(d) It appears that the present petitioner had decided to disobey the direction of the learned Sessions Judge to such an extent that the learned Magistrate had to issue a non-bailable warrant against the complainant on 27-2-1984 and it was only thereafter that the present petition is filed by the petitioner on 19-3-1984. The petitioner does not claim any relief against the order passed by the learned Addl. Sessions Judge dismissing the Revision Application on 7-1-1983. The petitioner has not found it possible to find any fault either with the reasoning or with the final order passed by the learned Addl. Sessions Judge dated 7-1-1983 in the Revision Application No. 96 of 1982. The contention of the petitioner is somewhat novel. His contention is that some kind of fresh cause of action has arisen in favour of the petitioner for the purpose of getting quashed the proceeding in the trial Court, the charge framed by the trial Court and the non-bailable warrant issued by him and the kind of fresh cause of action stumbled upon by him is alleged to have arisen in the following circumstances :---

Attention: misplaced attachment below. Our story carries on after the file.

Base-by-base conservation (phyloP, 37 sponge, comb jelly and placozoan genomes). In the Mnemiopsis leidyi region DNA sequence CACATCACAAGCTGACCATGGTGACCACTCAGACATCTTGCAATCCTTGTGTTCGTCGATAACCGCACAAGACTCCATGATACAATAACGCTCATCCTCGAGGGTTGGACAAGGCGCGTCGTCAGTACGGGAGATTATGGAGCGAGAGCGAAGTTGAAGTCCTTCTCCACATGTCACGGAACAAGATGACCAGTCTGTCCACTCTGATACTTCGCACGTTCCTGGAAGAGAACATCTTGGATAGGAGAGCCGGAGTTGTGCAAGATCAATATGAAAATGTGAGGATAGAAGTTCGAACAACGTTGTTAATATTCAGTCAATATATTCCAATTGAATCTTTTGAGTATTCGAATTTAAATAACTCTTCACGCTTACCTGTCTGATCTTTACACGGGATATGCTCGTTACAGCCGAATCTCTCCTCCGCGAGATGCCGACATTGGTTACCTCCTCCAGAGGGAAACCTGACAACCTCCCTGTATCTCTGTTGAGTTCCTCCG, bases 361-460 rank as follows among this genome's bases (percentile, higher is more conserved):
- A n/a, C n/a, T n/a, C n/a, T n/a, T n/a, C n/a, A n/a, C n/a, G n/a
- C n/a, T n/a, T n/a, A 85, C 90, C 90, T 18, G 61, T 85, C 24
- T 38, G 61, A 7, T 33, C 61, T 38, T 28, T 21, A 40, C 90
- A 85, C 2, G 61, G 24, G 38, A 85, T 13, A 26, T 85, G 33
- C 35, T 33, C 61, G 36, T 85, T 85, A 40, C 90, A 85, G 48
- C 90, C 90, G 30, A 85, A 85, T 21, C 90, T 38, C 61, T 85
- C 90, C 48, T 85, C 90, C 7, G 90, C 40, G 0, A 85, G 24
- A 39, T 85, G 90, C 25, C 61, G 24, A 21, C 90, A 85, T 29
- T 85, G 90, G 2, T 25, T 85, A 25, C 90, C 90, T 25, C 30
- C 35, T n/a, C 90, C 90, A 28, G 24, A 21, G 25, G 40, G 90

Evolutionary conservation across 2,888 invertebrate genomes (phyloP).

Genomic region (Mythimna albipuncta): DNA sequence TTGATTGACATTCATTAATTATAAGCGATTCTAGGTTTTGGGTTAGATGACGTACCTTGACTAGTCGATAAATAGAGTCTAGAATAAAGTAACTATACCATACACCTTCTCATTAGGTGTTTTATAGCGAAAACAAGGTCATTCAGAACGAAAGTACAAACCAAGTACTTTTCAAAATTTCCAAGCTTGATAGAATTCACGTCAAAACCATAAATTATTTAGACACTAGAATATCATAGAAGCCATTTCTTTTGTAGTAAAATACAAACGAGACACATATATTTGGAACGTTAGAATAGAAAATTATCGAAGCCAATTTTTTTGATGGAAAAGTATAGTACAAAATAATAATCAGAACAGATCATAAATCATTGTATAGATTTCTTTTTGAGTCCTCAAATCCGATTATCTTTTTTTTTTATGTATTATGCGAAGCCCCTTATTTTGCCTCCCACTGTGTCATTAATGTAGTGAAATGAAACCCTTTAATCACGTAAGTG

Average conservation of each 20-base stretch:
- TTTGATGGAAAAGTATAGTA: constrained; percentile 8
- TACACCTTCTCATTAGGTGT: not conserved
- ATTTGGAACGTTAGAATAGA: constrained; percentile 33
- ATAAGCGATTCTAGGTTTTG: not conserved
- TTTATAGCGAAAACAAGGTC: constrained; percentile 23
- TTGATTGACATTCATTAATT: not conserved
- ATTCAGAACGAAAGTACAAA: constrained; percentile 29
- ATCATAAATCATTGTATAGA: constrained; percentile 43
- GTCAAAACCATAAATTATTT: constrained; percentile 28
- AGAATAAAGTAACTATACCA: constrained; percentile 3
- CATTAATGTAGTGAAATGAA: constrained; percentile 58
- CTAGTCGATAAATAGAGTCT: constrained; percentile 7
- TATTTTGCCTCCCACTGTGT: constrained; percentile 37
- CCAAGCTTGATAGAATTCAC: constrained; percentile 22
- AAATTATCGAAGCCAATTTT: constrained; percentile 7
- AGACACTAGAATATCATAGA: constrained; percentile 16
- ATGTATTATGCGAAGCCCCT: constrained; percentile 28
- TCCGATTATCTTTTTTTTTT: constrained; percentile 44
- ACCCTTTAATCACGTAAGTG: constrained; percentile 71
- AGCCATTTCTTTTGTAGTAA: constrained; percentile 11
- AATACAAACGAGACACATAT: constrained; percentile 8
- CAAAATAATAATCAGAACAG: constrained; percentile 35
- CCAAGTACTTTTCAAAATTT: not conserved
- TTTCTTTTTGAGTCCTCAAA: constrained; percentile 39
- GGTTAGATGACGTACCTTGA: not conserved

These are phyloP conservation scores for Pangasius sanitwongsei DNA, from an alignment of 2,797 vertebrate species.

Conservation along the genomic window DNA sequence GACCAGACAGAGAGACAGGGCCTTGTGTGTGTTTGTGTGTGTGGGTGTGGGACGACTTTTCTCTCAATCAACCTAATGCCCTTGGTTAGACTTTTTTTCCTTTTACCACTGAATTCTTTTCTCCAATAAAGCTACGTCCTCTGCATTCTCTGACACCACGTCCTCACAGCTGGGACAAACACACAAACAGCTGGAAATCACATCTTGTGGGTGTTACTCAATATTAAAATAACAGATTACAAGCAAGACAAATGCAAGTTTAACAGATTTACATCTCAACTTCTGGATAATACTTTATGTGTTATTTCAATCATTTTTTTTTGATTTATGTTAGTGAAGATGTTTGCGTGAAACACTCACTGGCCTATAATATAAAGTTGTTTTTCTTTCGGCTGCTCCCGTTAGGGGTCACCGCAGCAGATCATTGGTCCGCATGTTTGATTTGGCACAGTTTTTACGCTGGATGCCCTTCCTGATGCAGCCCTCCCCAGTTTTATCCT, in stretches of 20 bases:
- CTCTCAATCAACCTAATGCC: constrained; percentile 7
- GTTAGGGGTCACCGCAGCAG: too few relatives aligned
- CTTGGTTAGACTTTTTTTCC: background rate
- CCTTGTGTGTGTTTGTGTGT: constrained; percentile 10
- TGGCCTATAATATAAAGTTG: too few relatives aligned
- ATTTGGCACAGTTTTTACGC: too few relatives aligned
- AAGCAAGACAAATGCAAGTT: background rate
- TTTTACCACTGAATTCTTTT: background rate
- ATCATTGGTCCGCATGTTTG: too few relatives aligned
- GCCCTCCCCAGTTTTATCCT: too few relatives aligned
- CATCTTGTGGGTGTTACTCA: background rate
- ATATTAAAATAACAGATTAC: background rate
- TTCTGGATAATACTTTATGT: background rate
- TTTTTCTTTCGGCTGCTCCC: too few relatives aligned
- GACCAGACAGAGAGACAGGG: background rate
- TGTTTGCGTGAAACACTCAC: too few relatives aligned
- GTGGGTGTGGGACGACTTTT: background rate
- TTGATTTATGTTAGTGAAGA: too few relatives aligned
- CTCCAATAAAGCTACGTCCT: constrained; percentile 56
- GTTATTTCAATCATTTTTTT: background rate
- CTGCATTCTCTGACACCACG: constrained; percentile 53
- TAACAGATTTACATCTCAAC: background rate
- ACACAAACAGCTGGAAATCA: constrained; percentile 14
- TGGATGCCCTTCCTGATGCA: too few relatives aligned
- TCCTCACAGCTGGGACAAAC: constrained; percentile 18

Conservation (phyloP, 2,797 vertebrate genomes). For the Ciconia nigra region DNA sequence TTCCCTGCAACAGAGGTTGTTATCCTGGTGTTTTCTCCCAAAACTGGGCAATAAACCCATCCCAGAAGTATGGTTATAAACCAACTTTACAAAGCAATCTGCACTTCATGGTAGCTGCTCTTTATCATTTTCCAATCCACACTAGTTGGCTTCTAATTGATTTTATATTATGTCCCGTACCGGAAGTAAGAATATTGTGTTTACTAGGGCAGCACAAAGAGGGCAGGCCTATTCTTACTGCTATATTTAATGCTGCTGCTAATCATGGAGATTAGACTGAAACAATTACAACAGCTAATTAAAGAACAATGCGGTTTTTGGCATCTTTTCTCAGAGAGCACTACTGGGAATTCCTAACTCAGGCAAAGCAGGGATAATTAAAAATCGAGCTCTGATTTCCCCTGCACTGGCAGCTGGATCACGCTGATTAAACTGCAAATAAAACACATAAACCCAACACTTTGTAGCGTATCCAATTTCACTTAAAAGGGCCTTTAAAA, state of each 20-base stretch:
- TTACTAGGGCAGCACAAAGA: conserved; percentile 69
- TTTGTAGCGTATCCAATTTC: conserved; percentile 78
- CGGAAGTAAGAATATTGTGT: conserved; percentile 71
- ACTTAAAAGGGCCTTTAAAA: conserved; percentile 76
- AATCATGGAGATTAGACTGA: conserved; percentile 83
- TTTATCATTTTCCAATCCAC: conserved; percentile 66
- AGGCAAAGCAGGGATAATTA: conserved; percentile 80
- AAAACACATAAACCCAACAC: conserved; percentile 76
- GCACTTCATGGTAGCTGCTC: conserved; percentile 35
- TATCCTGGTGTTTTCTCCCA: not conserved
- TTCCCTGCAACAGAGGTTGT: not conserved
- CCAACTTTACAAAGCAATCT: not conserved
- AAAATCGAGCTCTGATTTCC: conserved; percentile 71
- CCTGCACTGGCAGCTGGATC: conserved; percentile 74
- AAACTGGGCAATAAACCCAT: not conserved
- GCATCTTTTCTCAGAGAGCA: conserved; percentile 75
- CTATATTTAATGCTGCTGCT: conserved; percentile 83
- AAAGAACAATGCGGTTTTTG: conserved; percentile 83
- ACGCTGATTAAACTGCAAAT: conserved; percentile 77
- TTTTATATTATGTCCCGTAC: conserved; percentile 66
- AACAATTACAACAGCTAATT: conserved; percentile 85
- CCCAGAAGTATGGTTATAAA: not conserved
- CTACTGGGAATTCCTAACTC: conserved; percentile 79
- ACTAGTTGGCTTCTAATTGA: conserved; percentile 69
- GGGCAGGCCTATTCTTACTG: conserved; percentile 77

(e) It will be noticed that the cheque was dishonoured, firstly, on 16-10-1980 and thereafter some time in November 1980. The criminal proceeding instituted by him resulted in no relief for the complainant till 24-9-1982. The Revision Application filed by the respondent was pending in the Sessions Court. In these circumstances, very advisedly, the complainant filed Special Suit No. 58 of 1983 (in the Court of Civil Judge (S.J.), Nanded) against the accused for the recovery of the amount of Rs. 30,380/- with costs. In that proceeding, on his own showing, the petitioner/accused came to learn, on 14-2-1983, about at least an attempt to serve the summons upon him. On his won showing, he took search of the proceeding in the Civil Court and learned that the suit was filed against him. Still, he did not move his small finger to do anything to defend the suit and ultimately on 5-10-1983 allowed an ex parte decree to be passed against him. As will be presently pointed out, his contention before me was that the summons was served upon him but that the copy of the plaint was not accompanied by the summons. In the petition filed before me, it was contended that the summons was not served upon him at all, but that the summons returned unserved. Whatever that may be, the fact remains that he allowed an ex parte decree to be passed against him. Thereafter he took no steps for setting aside the ex parte decree although he has not been contending from house-tops in this Court, not without prevarication, that no summons was served upon him in the suit. This is his story in the present petition. When I asked Mr. Solshe as to how it was that if no summons was served upon him the petitioner did not make an application for setting aside the ex parte decree, the answer was that the summons was served upon him, but that the copy of the plaint was not accompanied by the summons.